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ninjacolin's avatar

Is the Earth pretty much stuck with life from now on? Could it ever really all be gone?

Asked by ninjacolin (14243points) October 5th, 2013
22 responses
“Great Question” (3points)

Let’s assume there was an event, you name it, mega asteroid, world war, or a contagious epidemic… With all the bomb shelters, nooks and crannies on our planet where life happens to have a chance to be hiding and/or flourishing in secret do you think at least SOME life would survive and evolve over another million years?

As long as the earth is around (eg. not sucked into a black hole or enveloped by the sun) Could the earth really ever be devoid of all life?

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talljasperman's avatar

It could come back… We came after the dinosaurs. Most the life on the planet was wiped out then.

Neodarwinian's avatar

Possibly so. One of a few finds of very deep life, usually extremophiles with a chemical metabolism of some sort. Multicellular life, a worm, has been found over a mile deep in a South African mine.

So, your scenario is tentatively feasible.

ETpro's avatar

@ninjacolin The Milky Way Galaxy will begin its collision with our nearest neighboring galaxy, Andromeda, in shortly over 2 billion years. It’s ashamed we won’t be around to watch the 5 billion year merger of the two galaxies play out, because it will truly provide a spectacular nighttime sky to watch, as this supercomputer generated video shows. That massive elliptical galaxy that the merger will create will likely generate enough radiation to sterilize Earth.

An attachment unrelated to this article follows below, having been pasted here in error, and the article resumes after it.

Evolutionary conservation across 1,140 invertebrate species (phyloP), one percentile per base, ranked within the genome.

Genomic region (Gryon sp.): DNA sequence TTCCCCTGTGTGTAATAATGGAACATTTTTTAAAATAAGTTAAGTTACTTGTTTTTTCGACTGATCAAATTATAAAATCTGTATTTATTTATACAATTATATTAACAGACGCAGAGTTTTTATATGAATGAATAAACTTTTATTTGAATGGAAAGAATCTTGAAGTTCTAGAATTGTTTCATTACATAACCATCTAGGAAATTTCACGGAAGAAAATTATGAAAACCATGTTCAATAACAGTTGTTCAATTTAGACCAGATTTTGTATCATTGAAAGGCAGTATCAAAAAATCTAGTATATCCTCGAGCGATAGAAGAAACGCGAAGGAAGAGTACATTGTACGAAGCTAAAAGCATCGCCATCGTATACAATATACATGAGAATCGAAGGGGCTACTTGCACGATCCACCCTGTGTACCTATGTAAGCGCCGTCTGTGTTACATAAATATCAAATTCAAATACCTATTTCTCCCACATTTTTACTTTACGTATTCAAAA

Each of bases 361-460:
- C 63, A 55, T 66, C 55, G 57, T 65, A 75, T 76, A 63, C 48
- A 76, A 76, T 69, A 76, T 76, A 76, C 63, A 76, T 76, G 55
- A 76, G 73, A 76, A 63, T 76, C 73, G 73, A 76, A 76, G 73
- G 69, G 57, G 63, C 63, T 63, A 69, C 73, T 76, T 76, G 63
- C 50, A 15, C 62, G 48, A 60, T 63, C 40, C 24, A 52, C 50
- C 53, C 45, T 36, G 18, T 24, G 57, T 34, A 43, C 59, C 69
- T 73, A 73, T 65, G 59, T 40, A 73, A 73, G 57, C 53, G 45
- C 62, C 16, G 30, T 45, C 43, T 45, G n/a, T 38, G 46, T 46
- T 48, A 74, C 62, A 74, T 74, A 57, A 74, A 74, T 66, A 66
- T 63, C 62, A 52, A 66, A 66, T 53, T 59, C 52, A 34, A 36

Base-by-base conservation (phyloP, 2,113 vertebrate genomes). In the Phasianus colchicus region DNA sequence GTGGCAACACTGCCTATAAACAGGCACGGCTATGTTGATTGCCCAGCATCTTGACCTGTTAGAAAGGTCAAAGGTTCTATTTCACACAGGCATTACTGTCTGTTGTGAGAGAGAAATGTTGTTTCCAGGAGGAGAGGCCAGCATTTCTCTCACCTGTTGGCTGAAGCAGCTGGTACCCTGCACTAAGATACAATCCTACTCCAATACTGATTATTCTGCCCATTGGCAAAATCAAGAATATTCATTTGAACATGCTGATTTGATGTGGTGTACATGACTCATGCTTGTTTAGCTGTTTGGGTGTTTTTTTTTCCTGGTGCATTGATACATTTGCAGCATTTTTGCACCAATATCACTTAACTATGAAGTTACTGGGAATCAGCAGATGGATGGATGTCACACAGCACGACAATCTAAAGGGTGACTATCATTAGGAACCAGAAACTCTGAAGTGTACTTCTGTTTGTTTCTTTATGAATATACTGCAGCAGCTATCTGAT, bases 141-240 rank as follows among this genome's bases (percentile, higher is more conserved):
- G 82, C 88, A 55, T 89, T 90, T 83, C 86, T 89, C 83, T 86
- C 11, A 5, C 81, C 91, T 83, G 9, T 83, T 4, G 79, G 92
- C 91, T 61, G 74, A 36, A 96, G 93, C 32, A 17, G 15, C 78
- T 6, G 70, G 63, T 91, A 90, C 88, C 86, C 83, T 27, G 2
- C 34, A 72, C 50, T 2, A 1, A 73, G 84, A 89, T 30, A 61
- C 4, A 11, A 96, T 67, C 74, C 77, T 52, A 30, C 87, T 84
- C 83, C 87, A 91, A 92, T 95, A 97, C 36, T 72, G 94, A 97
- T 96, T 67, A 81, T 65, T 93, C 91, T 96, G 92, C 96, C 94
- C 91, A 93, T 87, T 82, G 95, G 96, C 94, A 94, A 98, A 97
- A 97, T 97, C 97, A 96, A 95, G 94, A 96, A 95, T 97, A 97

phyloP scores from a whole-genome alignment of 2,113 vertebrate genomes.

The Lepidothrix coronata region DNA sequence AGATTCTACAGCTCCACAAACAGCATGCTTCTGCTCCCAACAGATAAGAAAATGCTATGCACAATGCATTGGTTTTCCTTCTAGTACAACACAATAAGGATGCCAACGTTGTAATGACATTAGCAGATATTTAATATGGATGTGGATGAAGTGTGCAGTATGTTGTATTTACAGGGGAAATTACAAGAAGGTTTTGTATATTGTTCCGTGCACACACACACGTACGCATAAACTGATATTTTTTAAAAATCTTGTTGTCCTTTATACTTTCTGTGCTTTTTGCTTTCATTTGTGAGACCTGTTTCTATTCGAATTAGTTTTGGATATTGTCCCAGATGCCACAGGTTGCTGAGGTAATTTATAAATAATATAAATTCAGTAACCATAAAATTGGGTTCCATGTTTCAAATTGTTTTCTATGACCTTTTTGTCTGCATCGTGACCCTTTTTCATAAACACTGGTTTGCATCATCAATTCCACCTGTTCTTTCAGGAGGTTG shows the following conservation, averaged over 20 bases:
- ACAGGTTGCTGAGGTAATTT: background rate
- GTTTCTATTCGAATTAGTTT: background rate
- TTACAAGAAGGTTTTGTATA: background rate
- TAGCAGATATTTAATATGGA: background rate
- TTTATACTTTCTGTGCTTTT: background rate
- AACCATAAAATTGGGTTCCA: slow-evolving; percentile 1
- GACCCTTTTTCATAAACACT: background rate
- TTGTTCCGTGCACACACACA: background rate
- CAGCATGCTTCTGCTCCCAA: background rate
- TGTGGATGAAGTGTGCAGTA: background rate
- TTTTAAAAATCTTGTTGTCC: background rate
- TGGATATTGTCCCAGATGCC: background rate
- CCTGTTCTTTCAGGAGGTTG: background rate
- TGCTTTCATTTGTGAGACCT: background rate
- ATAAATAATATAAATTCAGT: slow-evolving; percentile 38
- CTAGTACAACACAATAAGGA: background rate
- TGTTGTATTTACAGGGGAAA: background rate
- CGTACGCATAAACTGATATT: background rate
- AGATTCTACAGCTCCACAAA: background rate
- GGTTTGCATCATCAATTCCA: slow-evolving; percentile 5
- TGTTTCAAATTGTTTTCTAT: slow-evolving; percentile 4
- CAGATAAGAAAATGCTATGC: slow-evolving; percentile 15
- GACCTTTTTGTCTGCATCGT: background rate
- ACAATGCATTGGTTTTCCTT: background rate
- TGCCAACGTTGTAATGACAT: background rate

But it won’t need to do that. In just 1 billion years, assuming we don’t trigger it sooner, our slowly dying sun’s radiation level will have risen high enough to put Earth into runaway global warming much like that currently in effect on our nearest neighbor, Venus. Surface temperatures will be high enough to melt lead, and life as we know it will be gone. If any life remains at that point, it would have to be far underground, or adapted to thrive in temperatures even our hardiest extremophiles can’t handle today. All liquid water will be vaporized.

The sun will expand as it reaches its end of life in 7.59 billion years, with its photosphere finally encompassing earth and melting us into its mass just as it nears the peak of its expansion.

And have a nice weekend, @ninjacolin. 1 billion years is quite some time to learn how to migrate to someplace more hospitable. As it has been said, the meek shall inherit the kingdom of Earth, the wise will move on.

marinelife's avatar

No. certainly not one-celled life. There are anaerobic bacteria that don’t need oxygen to survive.

Coloma's avatar

It’s all gone downhill since the dinosaurs.
Yes to @ETpro ‘s sharing. Even the sun will die, and when that event occurs…well…it’s anyones guess what may or may not arise from the darkness again.

CWOTUS's avatar

Cheer up! If it’s all gone someday, then who would know?

ETpro's avatar

@CWOTUS Excellent point, @CWOTUS.

Coloma's avatar

and…if there is no one to know their is no one to care. lol

gailcalled's avatar

@Neodarwinian:Thank you for my new word-of-the-day: extremophile.

Rarebear's avatar

As long as there is a viable biosphere yes.

rojo's avatar

No, there would always be some form of life. We can only hope that the next species to arise is an intelligent one.

whitenoise's avatar

I thought those were members of the tea party?

Coloma's avatar